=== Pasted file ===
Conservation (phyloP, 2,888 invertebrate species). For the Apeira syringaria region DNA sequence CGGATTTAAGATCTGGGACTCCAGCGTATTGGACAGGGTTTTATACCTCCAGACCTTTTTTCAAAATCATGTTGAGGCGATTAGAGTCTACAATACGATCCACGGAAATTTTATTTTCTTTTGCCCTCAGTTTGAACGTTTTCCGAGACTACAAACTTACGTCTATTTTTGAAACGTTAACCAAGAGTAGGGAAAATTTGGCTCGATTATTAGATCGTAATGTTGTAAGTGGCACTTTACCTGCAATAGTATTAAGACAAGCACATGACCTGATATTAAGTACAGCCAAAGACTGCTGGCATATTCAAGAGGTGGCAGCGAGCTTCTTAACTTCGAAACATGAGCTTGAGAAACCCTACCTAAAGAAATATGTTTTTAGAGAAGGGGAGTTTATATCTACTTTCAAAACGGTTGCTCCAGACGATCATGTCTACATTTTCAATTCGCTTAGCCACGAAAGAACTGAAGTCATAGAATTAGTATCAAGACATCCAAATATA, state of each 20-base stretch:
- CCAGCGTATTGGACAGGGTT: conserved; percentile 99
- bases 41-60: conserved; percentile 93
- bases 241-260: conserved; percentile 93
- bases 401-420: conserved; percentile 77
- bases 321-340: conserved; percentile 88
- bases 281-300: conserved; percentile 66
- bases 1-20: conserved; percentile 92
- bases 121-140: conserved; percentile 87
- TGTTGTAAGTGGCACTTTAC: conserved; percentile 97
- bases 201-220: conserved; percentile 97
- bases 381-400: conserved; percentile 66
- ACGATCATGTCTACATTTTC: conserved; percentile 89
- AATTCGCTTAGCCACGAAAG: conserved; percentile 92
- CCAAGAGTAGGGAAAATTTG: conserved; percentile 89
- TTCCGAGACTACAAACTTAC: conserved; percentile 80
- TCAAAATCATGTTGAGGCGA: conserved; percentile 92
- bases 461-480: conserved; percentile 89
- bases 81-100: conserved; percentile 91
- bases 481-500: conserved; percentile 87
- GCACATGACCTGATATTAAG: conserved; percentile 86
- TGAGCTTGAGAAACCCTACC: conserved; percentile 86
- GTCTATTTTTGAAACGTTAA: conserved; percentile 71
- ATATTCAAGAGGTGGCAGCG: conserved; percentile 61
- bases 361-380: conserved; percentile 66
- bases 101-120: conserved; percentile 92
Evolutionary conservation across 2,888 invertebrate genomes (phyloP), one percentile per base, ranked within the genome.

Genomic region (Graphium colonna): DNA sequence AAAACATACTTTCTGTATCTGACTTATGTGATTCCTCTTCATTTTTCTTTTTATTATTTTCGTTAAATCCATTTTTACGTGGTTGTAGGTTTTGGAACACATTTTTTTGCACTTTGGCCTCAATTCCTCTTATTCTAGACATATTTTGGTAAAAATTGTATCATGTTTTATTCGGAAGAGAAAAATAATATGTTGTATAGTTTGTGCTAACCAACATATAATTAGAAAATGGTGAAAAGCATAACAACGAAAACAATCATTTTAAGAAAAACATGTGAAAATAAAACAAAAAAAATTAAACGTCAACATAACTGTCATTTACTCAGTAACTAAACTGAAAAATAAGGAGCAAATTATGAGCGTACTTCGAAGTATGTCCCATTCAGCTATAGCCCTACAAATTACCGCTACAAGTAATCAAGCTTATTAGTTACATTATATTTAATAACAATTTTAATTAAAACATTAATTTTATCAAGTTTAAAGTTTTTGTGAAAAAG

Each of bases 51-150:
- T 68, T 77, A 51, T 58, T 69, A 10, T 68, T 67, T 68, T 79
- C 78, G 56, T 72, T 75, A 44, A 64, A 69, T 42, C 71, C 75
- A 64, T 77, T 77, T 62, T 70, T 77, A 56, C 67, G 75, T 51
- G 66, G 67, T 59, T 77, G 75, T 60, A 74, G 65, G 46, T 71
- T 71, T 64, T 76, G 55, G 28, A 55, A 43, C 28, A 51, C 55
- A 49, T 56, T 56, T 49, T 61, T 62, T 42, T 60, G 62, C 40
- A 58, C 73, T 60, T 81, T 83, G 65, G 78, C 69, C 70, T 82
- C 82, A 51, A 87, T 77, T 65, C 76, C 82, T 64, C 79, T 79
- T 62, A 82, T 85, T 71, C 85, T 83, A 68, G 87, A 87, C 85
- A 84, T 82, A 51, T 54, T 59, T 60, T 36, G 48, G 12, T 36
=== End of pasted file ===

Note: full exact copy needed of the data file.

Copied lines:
Conservation (phyloP, 2,888 invertebrate species). For the Apeira syringaria region DNA sequence CGGATTTAAGATCTGGGACTCCAGCGTATTGGACAGGGTTTTATACCTCCAGACCTTTTTTCAAAATCATGTTGAGGCGATTAGAGTCTACAATACGATCCACGGAAATTTTATTTTCTTTTGCCCTCAGTTTGAACGTTTTCCGAGACTACAAACTTACGTCTATTTTTGAAACGTTAACCAAGAGTAGGGAAAATTTGGCTCGATTATTAGATCGTAATGTTGTAAGTGGCACTTTACCTGCAATAGTATTAAGACAAGCACATGACCTGATATTAAGTACAGCCAAAGACTGCTGGCATATTCAAGAGGTGGCAGCGAGCTTCTTAACTTCGAAACATGAGCTTGAGAAACCCTACCTAAAGAAATATGTTTTTAGAGAAGGGGAGTTTATATCTACTTTCAAAACGGTTGCTCCAGACGATCATGTCTACATTTTCAATTCGCTTAGCCACGAAAGAACTGAAGTCATAGAATTAGTATCAAGACATCCAAATATA, state of each 20-base stretch:
- CCAGCGTATTGGACAGGGTT: conserved; percentile 99
- bases 41-60: conserved; percentile 93
- bases 241-260: conserved; percentile 93
- bases 401-420: conserved; percentile 77
- bases 321-340: conserved; percentile 88
- bases 281-300: conserved; percentile 66
- bases 1-20: conserved; percentile 92
- bases 121-140: conserved; percentile 87
- TGTTGTAAGTGGCACTTTAC: conserved; percentile 97
- bases 201-220: conserved; percentile 97
- bases 381-400: conserved; percentile 66
- ACGATCATGTCTACATTTTC: conserved; percentile 89
- AATTCGCTTAGCCACGAAAG: conserved; percentile 92
- CCAAGAGTAGGGAAAATTTG: conserved; percentile 89
- TTCCGAGACTACAAACTTAC: conserved; percentile 80
- TCAAAATCATGTTGAGGCGA: conserved; percentile 92
- bases 461-480: conserved; percentile 89
- bases 81-100: conserved; percentile 91
- bases 481-500: conserved; percentile 87
- GCACATGACCTGATATTAAG: conserved; percentile 86
- TGAGCTTGAGAAACCCTACC: conserved; percentile 86
- GTCTATTTTTGAAACGTTAA: conserved; percentile 71
- ATATTCAAGAGGTGGCAGCG: conserved; percentile 61
- bases 361-380: conserved; percentile 66
- bases 101-120: conserved; percentile 92
Evolutionary conservation across 2,888 invertebrate genomes (phyloP), one percentile per base, ranked within the genome.

Genomic region (Graphium colonna): DNA sequence AAAACATACTTTCTGTATCTGACTTATGTGATTCCTCTTCATTTTTCTTTTTATTATTTTCGTTAAATCCATTTTTACGTGGTTGTAGGTTTTGGAACACATTTTTTTGCACTTTGGCCTCAATTCCTCTTATTCTAGACATATTTTGGTAAAAATTGTATCATGTTTTATTCGGAAGAGAAAAATAATATGTTGTATAGTTTGTGCTAACCAACATATAATTAGAAAATGGTGAAAAGCATAACAACGAAAACAATCATTTTAAGAAAAACATGTGAAAATAAAACAAAAAAAATTAAACGTCAACATAACTGTCATTTACTCAGTAACTAAACTGAAAAATAAGGAGCAAATTATGAGCGTACTTCGAAGTATGTCCCATTCAGCTATAGCCCTACAAATTACCGCTACAAGTAATCAAGCTTATTAGTTACATTATATTTAATAACAATTTTAATTAAAACATTAATTTTATCAAGTTTAAAGTTTTTGTGAAAAAG

Each of bases 51-150:
- T 68, T 77, A 51, T 58, T 69, A 10, T 68, T 67, T 68, T 79
- C 78, G 56, T 72, T 75, A 44, A 64, A 69, T 42, C 71, C 75
- A 64, T 77, T 77, T 62, T 70, T 77, A 56, C 67, G 75, T 51
- G 66, G 67, T 59, T 77, G 75, T 60, A 74, G 65, G 46, T 71
- T 71, T 64, T 76, G 55, G 28, A 55, A 43, C 28, A 51, C 55
- A 49, T 56, T 56, T 49, T 61, T 62, T 42, T 60, G 62, C 40
- A 58, C 73, T 60, T 81, T 83, G 65, G 78, C 69, C 70, T 82
- C 82, A 51, A 87, T 77, T 65, C 76, C 82, T 64, C 79, T 79
- T 62, A 82, T 85, T 71, C 85, T 83, A 68, G 87, A 87, C 85
- A 84, T 82, A 51, T 54, T 59, T 60, T 36, G 48, G 12, T 36